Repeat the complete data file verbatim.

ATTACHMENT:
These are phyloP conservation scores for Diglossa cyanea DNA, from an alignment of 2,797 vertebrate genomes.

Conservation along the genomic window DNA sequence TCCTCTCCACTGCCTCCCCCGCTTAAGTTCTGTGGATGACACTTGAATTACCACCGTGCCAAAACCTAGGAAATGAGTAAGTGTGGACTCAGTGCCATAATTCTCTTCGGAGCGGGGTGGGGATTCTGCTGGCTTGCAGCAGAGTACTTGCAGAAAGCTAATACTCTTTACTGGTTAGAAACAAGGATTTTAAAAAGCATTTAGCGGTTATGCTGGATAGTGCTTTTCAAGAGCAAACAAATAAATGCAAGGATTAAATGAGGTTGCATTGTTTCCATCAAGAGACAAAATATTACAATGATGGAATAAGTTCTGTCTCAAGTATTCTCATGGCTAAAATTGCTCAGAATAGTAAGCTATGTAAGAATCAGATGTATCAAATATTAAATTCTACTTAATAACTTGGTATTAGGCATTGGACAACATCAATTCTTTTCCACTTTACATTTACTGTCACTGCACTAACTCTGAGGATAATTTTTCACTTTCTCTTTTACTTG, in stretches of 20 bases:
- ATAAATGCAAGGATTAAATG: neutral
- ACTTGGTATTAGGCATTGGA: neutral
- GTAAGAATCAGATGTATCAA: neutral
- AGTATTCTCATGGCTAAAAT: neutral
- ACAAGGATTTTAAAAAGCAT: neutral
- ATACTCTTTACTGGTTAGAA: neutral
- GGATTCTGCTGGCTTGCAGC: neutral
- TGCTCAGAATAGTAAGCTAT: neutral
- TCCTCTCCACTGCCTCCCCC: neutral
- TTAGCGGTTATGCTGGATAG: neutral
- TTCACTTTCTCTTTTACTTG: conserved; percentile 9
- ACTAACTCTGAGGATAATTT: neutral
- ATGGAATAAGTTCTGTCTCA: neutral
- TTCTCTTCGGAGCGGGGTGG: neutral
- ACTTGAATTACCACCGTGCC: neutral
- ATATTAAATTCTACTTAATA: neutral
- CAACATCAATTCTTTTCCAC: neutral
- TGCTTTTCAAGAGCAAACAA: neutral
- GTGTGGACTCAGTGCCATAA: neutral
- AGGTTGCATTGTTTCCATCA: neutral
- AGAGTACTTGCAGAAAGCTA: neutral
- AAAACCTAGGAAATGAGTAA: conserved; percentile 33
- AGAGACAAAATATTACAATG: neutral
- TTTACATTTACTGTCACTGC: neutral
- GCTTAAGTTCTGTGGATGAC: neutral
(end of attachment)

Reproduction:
These are phyloP conservation scores for Diglossa cyanea DNA, from an alignment of 2,797 vertebrate genomes.

Conservation along the genomic window DNA sequence TCCTCTCCACTGCCTCCCCCGCTTAAGTTCTGTGGATGACACTTGAATTACCACCGTGCCAAAACCTAGGAAATGAGTAAGTGTGGACTCAGTGCCATAATTCTCTTCGGAGCGGGGTGGGGATTCTGCTGGCTTGCAGCAGAGTACTTGCAGAAAGCTAATACTCTTTACTGGTTAGAAACAAGGATTTTAAAAAGCATTTAGCGGTTATGCTGGATAGTGCTTTTCAAGAGCAAACAAATAAATGCAAGGATTAAATGAGGTTGCATTGTTTCCATCAAGAGACAAAATATTACAATGATGGAATAAGTTCTGTCTCAAGTATTCTCATGGCTAAAATTGCTCAGAATAGTAAGCTATGTAAGAATCAGATGTATCAAATATTAAATTCTACTTAATAACTTGGTATTAGGCATTGGACAACATCAATTCTTTTCCACTTTACATTTACTGTCACTGCACTAACTCTGAGGATAATTTTTCACTTTCTCTTTTACTTG, in stretches of 20 bases:
- ATAAATGCAAGGATTAAATG: neutral
- ACTTGGTATTAGGCATTGGA: neutral
- GTAAGAATCAGATGTATCAA: neutral
- AGTATTCTCATGGCTAAAAT: neutral
- ACAAGGATTTTAAAAAGCAT: neutral
- ATACTCTTTACTGGTTAGAA: neutral
- GGATTCTGCTGGCTTGCAGC: neutral
- TGCTCAGAATAGTAAGCTAT: neutral
- TCCTCTCCACTGCCTCCCCC: neutral
- TTAGCGGTTATGCTGGATAG: neutral
- TTCACTTTCTCTTTTACTTG: conserved; percentile 9
- ACTAACTCTGAGGATAATTT: neutral
- ATGGAATAAGTTCTGTCTCA: neutral
- TTCTCTTCGGAGCGGGGTGG: neutral
- ACTTGAATTACCACCGTGCC: neutral
- ATATTAAATTCTACTTAATA: neutral
- CAACATCAATTCTTTTCCAC: neutral
- TGCTTTTCAAGAGCAAACAA: neutral
- GTGTGGACTCAGTGCCATAA: neutral
- AGGTTGCATTGTTTCCATCA: neutral
- AGAGTACTTGCAGAAAGCTA: neutral
- AAAACCTAGGAAATGAGTAA: conserved; percentile 33
- AGAGACAAAATATTACAATG: neutral
- TTTACATTTACTGTCACTGC: neutral
- GCTTAAGTTCTGTGGATGAC: neutral